Distributed by: Miramax Films
Released: November 1988
As with most technological improvements, advancements in movie-making and movie-watching bring with them an unforeseen downside. Availability is one of those advancements. Nowadays, even foreign films from 25 years ago can be found on DVD by going on Amazon or just using a library card. You can stream movies by using a remote control in your living room (and by “you” I mean "not me"; I’m still not trained in the art of Netflix or Hulu or any of that kind of stuff). But the price of this availability is, simply put, the Movie Theater. I’m not talking about the multiplexes with 20 or more movies being shown at the same time; I mean the old movie houses where huge crowds would all watch the same movie together as a community experience.
The Cinema Paradiso is one of those movie houses. In post-World War II Italy, Alfredo is the
theater’s projectionist, at a
time when being so was more of a profession than a job. But the star of the film is Salvatore, a
5-year-old who lost his father in the war and loves to hang out at the
theater. Salvatore, or Toto as he is called, is a handful,
both to Alfredo, who considers him a pest, and to the local priest, who can’t get
Toto to be a proper altar boy. The movie
is told in flashback, as the adult Toto learns of the death of Alfredo, who had
grown to be a father figure to him.
|Toto checking out some deleted scenes|
Early in the film, Alfredo is pre-screening a film for the priest—and whenever a kissing scene shows up, the priest rings his bell, an indication for Alfredo to mark the film for cutting. No kissing is aloud to be shown to the masses. When the films are screened to the public, the crowd lustily boos and jeers, good-naturedly expressing its anger at the Church censorship. Toto, the film lover who will grow up to be a successful director, wonders about the scenes being cut, which eventually leads to the film’s famous and touching finish.
|Annoying kid in an American film|
Where to begin on what is good about this film? First, young Salvatore Cascio is terrific as a little boy full of mischief yearning for a male figure in his life. There is something about young kids in foreign films that American films don’t seem to have—Toto, the young boy in Life is Beautiful, the youngest son in Journey of Hope, the granddaughter in Antonia’s Line—these kids show a charming endearing quality that the annoying wise-ass Macaulay Culkins (Home Alone) turn into obnoxiousness in American films. (Add to the list of charming kid performances that of the boy from the “foreign language” Calcutta part of the current film Lion.) The first part of Cinema Paradiso is worth watching just for Toto, and for his relationship with Alfredo, who sees greatness in him.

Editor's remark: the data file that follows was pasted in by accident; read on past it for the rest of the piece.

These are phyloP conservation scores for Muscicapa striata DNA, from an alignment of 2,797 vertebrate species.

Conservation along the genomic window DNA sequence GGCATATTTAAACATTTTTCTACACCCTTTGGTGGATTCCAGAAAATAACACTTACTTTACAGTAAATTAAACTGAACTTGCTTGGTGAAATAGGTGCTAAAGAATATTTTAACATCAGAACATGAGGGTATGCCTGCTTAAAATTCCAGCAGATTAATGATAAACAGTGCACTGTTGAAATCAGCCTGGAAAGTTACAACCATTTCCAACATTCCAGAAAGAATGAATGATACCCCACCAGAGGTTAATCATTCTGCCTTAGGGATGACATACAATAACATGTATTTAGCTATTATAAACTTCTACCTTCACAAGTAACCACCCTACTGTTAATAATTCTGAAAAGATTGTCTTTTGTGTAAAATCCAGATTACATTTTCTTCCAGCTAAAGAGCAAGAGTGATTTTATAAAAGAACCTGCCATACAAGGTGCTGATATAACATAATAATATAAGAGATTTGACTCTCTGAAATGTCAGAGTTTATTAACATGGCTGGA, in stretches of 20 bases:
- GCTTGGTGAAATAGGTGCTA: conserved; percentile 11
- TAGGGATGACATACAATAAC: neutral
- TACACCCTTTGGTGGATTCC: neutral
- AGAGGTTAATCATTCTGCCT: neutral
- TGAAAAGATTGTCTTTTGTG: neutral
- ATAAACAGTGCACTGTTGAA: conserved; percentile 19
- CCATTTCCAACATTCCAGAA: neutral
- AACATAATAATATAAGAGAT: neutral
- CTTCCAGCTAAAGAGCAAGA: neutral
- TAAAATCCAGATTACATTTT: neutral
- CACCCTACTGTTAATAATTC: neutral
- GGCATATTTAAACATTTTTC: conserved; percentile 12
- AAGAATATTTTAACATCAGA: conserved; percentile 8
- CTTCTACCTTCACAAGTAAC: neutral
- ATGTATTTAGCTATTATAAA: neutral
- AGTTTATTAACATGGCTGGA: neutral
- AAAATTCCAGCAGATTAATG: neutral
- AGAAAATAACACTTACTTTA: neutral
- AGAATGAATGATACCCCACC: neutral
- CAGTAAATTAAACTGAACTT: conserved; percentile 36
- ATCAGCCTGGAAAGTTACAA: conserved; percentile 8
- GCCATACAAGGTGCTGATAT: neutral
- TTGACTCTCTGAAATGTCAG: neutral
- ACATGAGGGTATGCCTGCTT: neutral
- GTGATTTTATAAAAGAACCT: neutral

|Adult Toto loving the cinema|
The story, the characters and acting, and great cinematography are all perfect here. Director Giuseppe Tornatore, who has made three English-language films and several noted Italians films since, made it difficult on himself to top this film made at the beginning of his career. The score by his frequent collaborator, the brilliant composer Ennio Morricone (perhaps most famous to Americans for the scores of The Good, The Bad, and the Ugly and The Mission), is perhaps one of his best, and that's saying something.
I’m not sure all the films Alfredo showed from the projection room of the Cinema Paradiso were great films, but if they were half as good as Cinema Paradiso, the huge movie house would be packed every night.
The Title: The Italian name of the movie is Nuovo Cinema Paradiso, or New Paradise Cinema.
The Culture: A great look at small-town Italy right after World War II.
Agenda Danger: Whatever commentary may be derived from the over-protective and controlling Catholic priest is more than offset by the humor of Toto’s interactions with him and the emotional ending.
Best Picture that year: Driving Miss Daisy
Rating: Italian cinema is noteworthy for so many great films, like Life is Beautiful (1998), The Bicycle Thieves (1948), and the works of Fellini (such as 1963’s 8 ½ and 1960’s La Dolce Vita). This film takes a back seat to none of them. It's a movie about loving the movies that makes you love movies even more.